Cast: Sanjay Dutt, Aditi Rao Hydari, Sidhant Gupta
Director: Omung Kumar
A caring father dotes on his only child — a pretty girl who does bridal makeup for a living, and comes home late. The father (Sanjay Dutt), a shoemaker and the owner of a small shoe shop, even cooks for her as she returns deadbeat from the wedding of her best friend. Now, to establish their strong emotional bonding, how many scenes do you think are required? A good writer’s imagination could achieve that in one scene, or maybe, a couple, unless the director is insistent on shmaltzy mush that might appeal to the hopelessly sentimental. But director Omung Kumar wanted to make sure that this film garnered enough publicity as Sanjay Dutt’s somewhat comeback vehicle of sorts, and so, has added too much of emotional stuff, reminiscent of the ’70s, to give us as much as one half of it. The trouble is, Bhoomi deals with a very serious theme of rape, and tells us how the mighty get away with it, mostly due to the survivor wanting in enough moral courage, possibly for the fear of societal pressures. But, so superficial is the treatment that you wonder whether the content is meant to merely titillate the voyeuristic instincts of viewers or some serious thought was ever conceived behind such a film.
The way Bhoomi (Aditi Rao Hydari), who gets kidnapped and brutality gangraped on the eve of her wedding to her boyfriend, may not be shocking to us: one hears of such horrific incidents day in and day out in our country. After she disappears and returns home broken and shattered, she gets rejected by her groom (Sidhant) and the people at large. Worst is, she is denied justice in court too, for lack of evidence. And that’s when the father cries foul, is completely dejected and breaks down. He and his best friend (Shekhar Suman in his yet another hamming mode) decide to take law into their hands and give up seeking justice. Now, now... All this sounds familiar? Besides many other zakhmi aurat’s who reigned supreme in Bollywood’s ’80s, we saw the volcano of talent, Sridevi, in a similar avatar recently in Mom, where the aggrieved mother takes the gun to perpetrate the rapists, single-handedly. Here, it’s the father who avenges his daughter’s shame. And just like the way Sridevi gets to underline poetic justice, Dutt, too, kills with a vengeance and pats himself on the back with pride after completion of his mission.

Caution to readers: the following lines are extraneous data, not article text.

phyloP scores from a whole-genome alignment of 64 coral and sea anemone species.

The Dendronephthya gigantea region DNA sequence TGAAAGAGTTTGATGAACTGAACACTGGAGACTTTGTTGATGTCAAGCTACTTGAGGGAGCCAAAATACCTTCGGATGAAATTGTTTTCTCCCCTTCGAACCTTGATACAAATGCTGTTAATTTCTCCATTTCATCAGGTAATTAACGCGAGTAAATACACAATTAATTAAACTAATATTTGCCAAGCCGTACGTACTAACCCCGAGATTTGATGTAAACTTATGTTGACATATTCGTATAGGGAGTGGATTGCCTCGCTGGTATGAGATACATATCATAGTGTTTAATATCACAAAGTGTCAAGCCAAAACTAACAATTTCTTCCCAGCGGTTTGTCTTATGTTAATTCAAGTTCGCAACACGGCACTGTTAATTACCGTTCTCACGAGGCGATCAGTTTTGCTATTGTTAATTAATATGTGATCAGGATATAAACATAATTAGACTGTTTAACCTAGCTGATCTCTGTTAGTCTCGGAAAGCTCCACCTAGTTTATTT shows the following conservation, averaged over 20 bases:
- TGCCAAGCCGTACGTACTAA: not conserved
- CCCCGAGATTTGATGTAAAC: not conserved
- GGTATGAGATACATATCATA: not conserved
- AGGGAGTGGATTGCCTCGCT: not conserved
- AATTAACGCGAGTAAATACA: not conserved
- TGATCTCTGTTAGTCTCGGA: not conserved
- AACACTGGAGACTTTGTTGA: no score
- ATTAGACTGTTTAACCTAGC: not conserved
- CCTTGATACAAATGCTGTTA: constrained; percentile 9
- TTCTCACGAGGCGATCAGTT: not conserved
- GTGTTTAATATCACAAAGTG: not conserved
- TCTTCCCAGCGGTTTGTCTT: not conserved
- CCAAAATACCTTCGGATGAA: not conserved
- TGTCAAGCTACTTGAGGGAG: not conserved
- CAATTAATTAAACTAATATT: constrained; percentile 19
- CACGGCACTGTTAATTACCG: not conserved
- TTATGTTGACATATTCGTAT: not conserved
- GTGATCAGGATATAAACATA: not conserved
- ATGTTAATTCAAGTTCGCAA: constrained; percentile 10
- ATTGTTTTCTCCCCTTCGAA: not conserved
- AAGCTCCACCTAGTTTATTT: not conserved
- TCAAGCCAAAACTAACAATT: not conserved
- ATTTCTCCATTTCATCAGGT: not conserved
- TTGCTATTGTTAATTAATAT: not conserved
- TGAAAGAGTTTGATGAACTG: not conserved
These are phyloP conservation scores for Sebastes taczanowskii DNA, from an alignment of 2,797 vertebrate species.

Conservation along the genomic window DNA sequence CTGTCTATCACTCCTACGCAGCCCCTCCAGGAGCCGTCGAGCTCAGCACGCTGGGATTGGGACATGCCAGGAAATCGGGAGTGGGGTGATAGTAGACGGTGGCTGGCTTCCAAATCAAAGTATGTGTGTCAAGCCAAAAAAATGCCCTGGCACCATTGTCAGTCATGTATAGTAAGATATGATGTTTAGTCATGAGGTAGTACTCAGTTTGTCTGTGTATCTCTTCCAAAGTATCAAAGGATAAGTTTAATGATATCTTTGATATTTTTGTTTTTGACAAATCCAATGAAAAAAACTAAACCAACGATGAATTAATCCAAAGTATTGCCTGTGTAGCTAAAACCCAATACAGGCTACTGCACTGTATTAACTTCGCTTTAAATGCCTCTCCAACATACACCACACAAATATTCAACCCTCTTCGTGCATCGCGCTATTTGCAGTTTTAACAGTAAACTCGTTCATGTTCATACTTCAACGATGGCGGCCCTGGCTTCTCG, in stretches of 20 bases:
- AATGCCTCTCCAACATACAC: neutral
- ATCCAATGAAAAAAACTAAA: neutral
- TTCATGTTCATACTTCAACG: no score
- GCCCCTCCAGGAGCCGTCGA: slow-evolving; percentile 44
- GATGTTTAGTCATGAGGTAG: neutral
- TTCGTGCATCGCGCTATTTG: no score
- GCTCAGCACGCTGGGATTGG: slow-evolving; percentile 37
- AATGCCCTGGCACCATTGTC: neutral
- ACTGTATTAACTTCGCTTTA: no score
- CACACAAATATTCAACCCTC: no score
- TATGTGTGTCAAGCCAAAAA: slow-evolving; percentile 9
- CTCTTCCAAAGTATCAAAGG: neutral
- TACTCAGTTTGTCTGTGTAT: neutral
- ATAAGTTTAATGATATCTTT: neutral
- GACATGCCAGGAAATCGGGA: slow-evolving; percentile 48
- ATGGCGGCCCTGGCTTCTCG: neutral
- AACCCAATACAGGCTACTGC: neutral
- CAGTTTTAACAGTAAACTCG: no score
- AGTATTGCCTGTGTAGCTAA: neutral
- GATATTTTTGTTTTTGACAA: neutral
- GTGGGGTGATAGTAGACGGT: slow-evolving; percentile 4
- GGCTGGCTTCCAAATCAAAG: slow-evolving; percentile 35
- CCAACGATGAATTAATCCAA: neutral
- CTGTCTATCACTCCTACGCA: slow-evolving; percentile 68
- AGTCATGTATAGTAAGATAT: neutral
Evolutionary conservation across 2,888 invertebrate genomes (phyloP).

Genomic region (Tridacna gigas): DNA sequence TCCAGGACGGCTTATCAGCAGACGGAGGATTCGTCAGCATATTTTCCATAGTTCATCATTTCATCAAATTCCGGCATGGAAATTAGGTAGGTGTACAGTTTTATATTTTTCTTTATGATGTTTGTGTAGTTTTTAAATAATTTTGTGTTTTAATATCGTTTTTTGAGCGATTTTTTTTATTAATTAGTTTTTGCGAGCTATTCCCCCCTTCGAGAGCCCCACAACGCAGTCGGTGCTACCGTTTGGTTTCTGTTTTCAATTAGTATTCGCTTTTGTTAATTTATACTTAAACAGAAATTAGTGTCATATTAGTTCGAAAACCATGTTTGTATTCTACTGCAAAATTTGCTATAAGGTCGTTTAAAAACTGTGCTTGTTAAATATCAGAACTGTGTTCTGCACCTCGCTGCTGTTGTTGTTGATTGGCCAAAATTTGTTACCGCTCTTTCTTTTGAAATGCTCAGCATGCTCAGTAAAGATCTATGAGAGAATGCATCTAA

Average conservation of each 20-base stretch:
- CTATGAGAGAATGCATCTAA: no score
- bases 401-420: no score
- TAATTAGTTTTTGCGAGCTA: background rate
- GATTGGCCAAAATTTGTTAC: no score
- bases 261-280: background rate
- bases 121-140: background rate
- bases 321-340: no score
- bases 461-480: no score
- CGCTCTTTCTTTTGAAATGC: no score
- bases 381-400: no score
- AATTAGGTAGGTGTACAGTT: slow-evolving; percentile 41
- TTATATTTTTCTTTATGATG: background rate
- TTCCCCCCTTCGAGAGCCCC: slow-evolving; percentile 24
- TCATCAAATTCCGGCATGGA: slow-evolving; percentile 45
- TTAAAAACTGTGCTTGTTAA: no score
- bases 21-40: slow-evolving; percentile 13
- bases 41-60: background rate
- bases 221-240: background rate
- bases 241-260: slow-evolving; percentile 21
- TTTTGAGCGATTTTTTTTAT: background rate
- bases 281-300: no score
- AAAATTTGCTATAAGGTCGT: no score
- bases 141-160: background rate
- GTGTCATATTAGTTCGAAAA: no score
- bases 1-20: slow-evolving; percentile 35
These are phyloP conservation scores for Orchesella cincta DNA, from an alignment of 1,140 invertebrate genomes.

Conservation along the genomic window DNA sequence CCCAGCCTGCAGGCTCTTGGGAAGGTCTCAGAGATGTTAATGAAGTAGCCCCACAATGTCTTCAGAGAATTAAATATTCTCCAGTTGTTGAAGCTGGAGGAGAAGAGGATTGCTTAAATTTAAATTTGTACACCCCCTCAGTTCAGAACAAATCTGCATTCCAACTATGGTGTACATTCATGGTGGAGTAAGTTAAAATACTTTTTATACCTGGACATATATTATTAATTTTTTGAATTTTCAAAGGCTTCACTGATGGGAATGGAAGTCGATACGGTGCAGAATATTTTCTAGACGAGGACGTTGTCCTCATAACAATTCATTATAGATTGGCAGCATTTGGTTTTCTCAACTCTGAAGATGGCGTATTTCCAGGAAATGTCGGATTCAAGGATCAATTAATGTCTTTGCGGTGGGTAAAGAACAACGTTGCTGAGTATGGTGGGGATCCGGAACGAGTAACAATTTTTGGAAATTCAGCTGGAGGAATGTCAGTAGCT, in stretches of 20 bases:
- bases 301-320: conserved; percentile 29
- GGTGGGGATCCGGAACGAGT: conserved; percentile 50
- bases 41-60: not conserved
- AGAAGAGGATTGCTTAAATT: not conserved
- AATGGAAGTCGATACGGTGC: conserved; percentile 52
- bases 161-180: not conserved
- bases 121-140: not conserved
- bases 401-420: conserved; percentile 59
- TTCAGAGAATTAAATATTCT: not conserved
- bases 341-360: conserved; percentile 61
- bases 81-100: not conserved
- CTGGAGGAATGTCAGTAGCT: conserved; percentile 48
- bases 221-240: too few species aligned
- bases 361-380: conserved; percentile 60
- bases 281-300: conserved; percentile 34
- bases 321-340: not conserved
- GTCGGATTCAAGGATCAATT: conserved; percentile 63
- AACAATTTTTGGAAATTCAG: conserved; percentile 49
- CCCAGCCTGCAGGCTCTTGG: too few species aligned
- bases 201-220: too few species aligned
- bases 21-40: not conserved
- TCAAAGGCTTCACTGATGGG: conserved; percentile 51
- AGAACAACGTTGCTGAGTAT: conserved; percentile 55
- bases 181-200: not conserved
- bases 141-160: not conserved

The film neither throws any light on how a rape survivor should be dealt with nor focuses on the trauma that a woman undergoes. Instead, the anguish and pain is so synthetic that it doesn’t even register. All one hears are threatening tones and macho men (Sharad Kelkar is the chief villain) flaunting their machismo and harping on their power with a “jaante nahin hum kaun hain” attitude. Bhoomi also makes a mockery of law and how court functions. A court hearing has the accused, defence counsel, family, extended family, neighbours in full attendance as the lawyer is seen cross-examining a doe-eyed damsel in distress Hydari and screaming her lungs out dramatically. The director seems to be unaware of how rape case hearings are conducted, and handles them throughout in a filmi manner. Dutt has a presence which should be put to good use now. Not young anymore to play the romantic lead, he should be happy playing father or uncle but with some clear characterisation. Hydari looks unsure of what she is expected to do: her shaky stammer is less characteristic and more stagy. Kelkar seems to be enjoying his new-found success as the antagonist, but repeats himself in every film.
The writer is a film critic and has been reviewing films for over 15 years. He also writes on music, art and culture, and other human interest stories....